WASHINGTON (Reuters) - More than 90 million Americans have cast ballots in the U.S. presidential election, according to a tally on Saturday from the U.S. Elections Project at the University of Florida, setting the stage for the highest participation rate in over a century.
The record-breaking pace, about 65% of the total turnout in 2016, reflects intense interest in the vote, in which incumbent Donald Trump, a Republican, is up against Democratic nominee Joe Biden, a former vice president.
Huge numbers of people have voted by mail or at early in-person polling sites amid concerns about exposure to the coronavirus at busy Election Day voting places.
Trump trails Biden in national opinion polls amid criticism of the Trump administration’s handling of COVID-19, which has killed nearly 229,000 people in the United States, with numbers of new infections once again breaking daily records as Election Day nears on Tuesday.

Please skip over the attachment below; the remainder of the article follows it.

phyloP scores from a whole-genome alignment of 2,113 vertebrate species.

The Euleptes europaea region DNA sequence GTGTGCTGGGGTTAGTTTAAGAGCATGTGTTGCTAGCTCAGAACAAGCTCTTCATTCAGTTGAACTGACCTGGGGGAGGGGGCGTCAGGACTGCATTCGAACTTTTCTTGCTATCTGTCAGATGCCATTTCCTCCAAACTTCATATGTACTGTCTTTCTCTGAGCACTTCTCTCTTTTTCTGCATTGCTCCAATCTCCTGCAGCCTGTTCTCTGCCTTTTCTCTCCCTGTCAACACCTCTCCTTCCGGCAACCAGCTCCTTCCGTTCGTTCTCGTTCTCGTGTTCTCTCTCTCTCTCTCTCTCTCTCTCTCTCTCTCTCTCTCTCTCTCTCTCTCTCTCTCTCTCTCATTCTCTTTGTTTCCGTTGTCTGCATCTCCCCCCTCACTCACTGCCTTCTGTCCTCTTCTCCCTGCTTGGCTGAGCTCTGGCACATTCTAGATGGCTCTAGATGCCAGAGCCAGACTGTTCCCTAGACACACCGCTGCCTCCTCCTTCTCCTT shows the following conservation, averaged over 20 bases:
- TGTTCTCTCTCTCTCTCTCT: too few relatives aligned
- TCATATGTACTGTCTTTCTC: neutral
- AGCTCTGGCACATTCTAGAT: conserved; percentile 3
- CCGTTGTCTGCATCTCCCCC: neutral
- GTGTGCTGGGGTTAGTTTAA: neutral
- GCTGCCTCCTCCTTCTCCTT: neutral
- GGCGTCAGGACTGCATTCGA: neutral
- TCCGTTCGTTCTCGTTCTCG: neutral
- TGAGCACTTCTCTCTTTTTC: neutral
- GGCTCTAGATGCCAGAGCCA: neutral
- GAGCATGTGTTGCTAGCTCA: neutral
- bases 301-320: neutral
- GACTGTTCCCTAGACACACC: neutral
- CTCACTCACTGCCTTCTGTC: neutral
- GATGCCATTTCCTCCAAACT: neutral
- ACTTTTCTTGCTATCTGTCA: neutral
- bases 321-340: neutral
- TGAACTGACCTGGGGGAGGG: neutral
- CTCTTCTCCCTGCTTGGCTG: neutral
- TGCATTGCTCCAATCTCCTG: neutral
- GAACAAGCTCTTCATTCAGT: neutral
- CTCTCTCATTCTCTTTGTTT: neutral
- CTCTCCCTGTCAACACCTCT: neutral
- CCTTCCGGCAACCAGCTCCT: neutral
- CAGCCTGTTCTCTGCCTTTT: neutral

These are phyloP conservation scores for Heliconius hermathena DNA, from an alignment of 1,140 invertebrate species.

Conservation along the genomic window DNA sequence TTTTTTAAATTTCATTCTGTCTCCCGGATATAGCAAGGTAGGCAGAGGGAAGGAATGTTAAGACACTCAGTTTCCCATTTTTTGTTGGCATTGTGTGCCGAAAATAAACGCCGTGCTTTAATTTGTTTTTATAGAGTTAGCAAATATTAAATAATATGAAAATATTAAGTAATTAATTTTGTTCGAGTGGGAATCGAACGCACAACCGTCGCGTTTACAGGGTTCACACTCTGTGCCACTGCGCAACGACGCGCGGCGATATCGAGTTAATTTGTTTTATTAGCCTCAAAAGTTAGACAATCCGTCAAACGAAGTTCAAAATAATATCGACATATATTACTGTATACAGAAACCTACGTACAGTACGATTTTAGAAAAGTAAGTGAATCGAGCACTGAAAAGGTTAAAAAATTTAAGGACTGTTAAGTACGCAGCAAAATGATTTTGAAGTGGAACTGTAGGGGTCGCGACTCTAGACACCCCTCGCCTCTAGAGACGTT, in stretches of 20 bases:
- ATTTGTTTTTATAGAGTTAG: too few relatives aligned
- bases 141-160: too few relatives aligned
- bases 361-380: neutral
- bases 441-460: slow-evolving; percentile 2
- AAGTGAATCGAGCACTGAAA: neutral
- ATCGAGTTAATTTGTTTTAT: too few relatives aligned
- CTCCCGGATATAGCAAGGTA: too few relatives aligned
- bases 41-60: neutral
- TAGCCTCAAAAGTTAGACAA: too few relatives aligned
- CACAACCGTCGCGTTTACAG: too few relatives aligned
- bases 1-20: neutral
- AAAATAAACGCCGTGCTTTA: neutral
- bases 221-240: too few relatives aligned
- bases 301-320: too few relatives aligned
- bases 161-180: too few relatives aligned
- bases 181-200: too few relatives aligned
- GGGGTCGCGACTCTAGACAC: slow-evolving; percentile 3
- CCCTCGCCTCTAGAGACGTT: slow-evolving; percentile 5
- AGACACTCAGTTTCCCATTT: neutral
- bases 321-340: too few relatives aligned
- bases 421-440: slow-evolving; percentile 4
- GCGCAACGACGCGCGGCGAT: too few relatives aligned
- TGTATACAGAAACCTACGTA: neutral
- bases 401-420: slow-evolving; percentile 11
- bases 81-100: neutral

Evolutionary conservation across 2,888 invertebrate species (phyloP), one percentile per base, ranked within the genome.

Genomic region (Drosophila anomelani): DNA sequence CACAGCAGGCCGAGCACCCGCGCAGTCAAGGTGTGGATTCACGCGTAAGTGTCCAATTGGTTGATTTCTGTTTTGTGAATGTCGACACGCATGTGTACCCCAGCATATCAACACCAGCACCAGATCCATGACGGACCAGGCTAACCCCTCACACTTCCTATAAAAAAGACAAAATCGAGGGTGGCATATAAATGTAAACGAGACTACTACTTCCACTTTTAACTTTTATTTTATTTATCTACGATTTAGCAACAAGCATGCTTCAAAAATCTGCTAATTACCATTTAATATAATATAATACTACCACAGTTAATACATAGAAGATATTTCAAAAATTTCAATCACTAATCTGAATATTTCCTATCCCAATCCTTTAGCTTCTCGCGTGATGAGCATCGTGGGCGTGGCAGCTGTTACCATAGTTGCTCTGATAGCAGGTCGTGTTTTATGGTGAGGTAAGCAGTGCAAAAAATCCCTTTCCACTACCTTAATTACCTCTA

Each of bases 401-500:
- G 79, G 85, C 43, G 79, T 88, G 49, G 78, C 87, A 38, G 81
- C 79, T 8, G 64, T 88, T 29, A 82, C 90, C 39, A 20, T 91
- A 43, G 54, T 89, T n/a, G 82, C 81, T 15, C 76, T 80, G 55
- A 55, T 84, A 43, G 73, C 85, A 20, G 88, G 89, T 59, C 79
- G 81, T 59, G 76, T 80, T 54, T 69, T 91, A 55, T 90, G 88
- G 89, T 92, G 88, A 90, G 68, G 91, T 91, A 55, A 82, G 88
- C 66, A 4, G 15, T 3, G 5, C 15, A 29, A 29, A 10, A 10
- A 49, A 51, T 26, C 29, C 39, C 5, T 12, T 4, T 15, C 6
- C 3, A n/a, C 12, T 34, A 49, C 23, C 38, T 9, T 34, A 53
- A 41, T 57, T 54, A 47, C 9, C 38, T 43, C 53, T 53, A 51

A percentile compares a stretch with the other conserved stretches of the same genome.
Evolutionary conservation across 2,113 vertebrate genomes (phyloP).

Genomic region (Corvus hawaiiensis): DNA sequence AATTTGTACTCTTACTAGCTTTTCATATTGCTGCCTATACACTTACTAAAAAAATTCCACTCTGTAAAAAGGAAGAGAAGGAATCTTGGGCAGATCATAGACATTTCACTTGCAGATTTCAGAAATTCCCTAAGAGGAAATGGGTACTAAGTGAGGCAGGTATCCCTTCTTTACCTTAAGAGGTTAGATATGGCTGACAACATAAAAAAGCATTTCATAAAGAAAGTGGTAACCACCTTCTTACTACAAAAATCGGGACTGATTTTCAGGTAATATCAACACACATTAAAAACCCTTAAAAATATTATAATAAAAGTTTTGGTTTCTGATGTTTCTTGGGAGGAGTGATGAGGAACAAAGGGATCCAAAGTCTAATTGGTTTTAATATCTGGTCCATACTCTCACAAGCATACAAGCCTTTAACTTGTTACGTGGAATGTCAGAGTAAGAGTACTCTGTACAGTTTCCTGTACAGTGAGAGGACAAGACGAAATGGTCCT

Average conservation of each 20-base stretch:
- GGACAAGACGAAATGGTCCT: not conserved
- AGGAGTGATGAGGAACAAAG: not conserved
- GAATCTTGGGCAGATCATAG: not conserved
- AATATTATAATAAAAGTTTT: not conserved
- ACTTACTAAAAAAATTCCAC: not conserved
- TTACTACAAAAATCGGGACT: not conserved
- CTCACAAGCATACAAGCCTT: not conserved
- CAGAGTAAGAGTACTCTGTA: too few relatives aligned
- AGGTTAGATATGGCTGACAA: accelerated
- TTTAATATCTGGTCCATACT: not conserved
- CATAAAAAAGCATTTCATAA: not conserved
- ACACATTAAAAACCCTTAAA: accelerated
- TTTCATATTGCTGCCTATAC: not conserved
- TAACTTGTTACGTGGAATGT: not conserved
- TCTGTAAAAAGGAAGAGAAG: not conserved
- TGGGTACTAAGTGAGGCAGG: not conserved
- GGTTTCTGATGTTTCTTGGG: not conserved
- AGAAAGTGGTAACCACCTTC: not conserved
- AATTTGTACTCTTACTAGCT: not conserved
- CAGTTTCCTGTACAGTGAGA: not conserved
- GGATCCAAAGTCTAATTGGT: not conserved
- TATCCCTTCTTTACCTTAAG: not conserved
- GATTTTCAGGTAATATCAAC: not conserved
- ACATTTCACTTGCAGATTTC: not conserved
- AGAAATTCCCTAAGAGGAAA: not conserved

Democrats hold a significant advantage in early voting due to their embrace of postal ballots, which Republicans have historically cast in large numbers but have shunned amid repeated and unfounded attacks by Trump, who says the system is prone to widespread fraud.
Experts have predicted turnout will easily surpass the 138 million who voted in 2016. Only 47 million votes were submitted before Election Day four years ago.
In 20 states that report party registration data, 19.9 million registered Democrats have already voted, compared with 13 million Republicans and 10.1 million with no party affiliation. The data does not show for whom the votes were cast.
Reporting by Idrees Ali; Editing by Daniel Wallis
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